--set global.remotePilotAddress=${PILOT_IP} \
  --set global.remotePolicyAddress=${POLICY_IP}
\
  --set global.remoteTelemetryAddress=${TELEMETRY_IP}
  --set global.remoteZipkinAddress=${ZIPKIN_IP}
> istio-remote-noauth.yaml

Run the following command to deploy the istio-remote component to Cluster 2:

kubectl
apply -f ./istio-remote-noauth.yaml

Ensure that the preceding steps were successfully performed in all Kubernetes clusters.

4) Create a kubeconfig file in Cluster 2.

After the istio-remote Helm chart is installed, a Kubernetes service account named istio-multi is created in each remote cluster. This service account is used to minimize access requests under role-based access control (RBAC). The corresponding cluster role is defined as follows:

kind:
ClusterRole
apiVersion:
rbac.authorization.k8s.io/v1
metadata:
  name: istio-reader
rules:
  - apiGroups: ['']
    resources: ['nodes', 'pods', 'services',
'endpoints']
    verbs: ['get', 'watch', 'list']

The following process creates a kubeconfig file for each remote cluster by using the istio-multi service account credentials. Run the following command to create a kubeconfig file for Cluster 2 by using the istio-multi service account and save the file with the name n2-k8s-config.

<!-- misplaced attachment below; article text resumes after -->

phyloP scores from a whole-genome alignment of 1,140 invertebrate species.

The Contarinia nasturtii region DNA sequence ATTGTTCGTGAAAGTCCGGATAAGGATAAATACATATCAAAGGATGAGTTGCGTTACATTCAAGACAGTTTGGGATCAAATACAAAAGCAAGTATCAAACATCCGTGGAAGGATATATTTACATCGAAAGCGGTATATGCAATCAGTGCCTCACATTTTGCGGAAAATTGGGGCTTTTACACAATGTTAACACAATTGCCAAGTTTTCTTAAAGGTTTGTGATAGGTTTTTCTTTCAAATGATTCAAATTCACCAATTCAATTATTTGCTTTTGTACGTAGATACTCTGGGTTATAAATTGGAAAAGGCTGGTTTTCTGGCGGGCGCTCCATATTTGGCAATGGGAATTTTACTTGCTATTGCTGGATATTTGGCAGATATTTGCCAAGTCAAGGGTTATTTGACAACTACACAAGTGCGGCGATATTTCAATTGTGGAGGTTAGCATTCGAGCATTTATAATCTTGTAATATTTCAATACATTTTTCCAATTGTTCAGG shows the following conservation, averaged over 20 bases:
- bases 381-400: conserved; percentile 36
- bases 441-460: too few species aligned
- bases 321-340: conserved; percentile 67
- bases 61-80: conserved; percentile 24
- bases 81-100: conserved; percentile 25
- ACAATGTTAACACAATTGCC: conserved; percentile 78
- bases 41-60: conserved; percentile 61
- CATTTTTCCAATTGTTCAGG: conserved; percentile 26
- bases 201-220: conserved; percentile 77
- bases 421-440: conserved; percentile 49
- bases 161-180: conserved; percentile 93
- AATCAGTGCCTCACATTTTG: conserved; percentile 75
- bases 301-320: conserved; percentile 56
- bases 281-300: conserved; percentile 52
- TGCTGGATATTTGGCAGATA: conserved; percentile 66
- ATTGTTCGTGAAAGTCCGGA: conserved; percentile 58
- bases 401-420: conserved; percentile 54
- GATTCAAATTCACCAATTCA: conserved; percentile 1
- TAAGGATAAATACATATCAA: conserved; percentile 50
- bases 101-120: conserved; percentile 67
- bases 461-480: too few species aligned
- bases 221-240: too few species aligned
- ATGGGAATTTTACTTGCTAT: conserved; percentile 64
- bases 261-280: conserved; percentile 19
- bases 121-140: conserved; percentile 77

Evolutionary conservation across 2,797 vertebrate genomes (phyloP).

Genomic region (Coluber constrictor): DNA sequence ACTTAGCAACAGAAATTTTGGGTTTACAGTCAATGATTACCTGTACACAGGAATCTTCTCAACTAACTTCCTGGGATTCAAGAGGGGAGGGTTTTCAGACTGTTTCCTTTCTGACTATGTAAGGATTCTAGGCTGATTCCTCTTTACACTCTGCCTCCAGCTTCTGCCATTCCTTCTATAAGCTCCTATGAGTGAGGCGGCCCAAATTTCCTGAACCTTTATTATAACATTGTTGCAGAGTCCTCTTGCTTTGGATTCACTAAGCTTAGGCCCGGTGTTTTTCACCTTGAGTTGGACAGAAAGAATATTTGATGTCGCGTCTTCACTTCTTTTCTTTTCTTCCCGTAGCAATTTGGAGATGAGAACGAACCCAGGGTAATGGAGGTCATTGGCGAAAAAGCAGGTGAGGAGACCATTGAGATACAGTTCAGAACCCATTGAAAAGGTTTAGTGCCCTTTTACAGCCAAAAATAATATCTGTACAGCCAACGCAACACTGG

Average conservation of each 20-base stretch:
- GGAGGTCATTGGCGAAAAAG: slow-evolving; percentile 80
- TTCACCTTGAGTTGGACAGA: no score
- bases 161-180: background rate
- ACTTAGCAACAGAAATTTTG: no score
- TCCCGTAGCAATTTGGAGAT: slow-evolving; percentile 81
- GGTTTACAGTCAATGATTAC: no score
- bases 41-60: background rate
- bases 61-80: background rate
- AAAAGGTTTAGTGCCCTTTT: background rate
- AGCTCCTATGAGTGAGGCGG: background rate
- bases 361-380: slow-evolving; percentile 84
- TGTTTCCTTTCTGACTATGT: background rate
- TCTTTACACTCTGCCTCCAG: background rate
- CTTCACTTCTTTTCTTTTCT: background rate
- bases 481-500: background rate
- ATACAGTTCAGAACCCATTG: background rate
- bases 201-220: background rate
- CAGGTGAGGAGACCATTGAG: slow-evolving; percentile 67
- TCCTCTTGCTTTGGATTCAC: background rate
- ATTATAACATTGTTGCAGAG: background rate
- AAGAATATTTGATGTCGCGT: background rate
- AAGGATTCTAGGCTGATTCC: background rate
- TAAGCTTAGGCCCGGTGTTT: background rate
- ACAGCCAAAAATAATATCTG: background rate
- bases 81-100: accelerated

CLUSTER_NAME="cluster2"
SERVER=$(kubectl
config view --minify=true -o "jsonpath={.clusters[].cluster.server}")
SECRET_NAME=$(kubectl
get sa istio-multi -n istio-system -o jsonpath='{.secrets[].name}')
CA_DATA=$(kubectl
get secret ${SECRET_NAME} -n istio-system -o
"jsonpath={.data['ca\.crt']}")
TOKEN=$(kubectl
get secret ${SECRET_NAME} -n istio-system -o
"jsonpath={.data['token']}" | base64 --decode)
cat
<<EOF > n2-k8s-config
apiVersion:
v1
kind:
Config
clusters:
  - cluster:
      certificate-authority-data: ${CA_DATA}
      server: ${SERVER}
    name: ${CLUSTER_NAME}
contexts:
  - context:
      cluster: ${CLUSTER_NAME}
      user: ${CLUSTER_NAME}
    name: ${CLUSTER_NAME}
current-context:
${CLUSTER_NAME}
users:
  - name: ${CLUSTER_NAME}
    user:
      token: ${TOKEN}
EOF

5) Add Cluster 2 to the cluster where Istio Pilot is located.

Run the following commands in Cluster 1 to add Cluster 2's kubeconfig file to "secret" of Cluster 1. Then, Cluster 1's Istio Pilot listens to Cluster 2's services and instances just as it listens to its own services and instances.

kubectl
create secret generic n2-k8s-secret --from-file n2-k8s-config -n istio-system
kubectl
label secret n2-k8s-secret istio/multiCluster=true -n istio-system

Deploy the Sample Application

To illustrate cross-cluster access, this section demonstrates the following deployment process: (1) Deploy the Sleep application service and the Helloworld service v1 to Kubernetes Cluster 1; (2) Deploy the Helloworld service v2 to Cluster 2; and (3) Verify that the Sleep application can call the Helloworld service of the local or remote cluster.

1) Run the following commands to deploy the Sleep service and the Helloworld service v1 to Cluster 1:

kubectl
create namespace app1
kubectl
label namespace app1 istio-injection=enabled
kubectl
apply -n app1 -f multicluster/sleep/sleep.yaml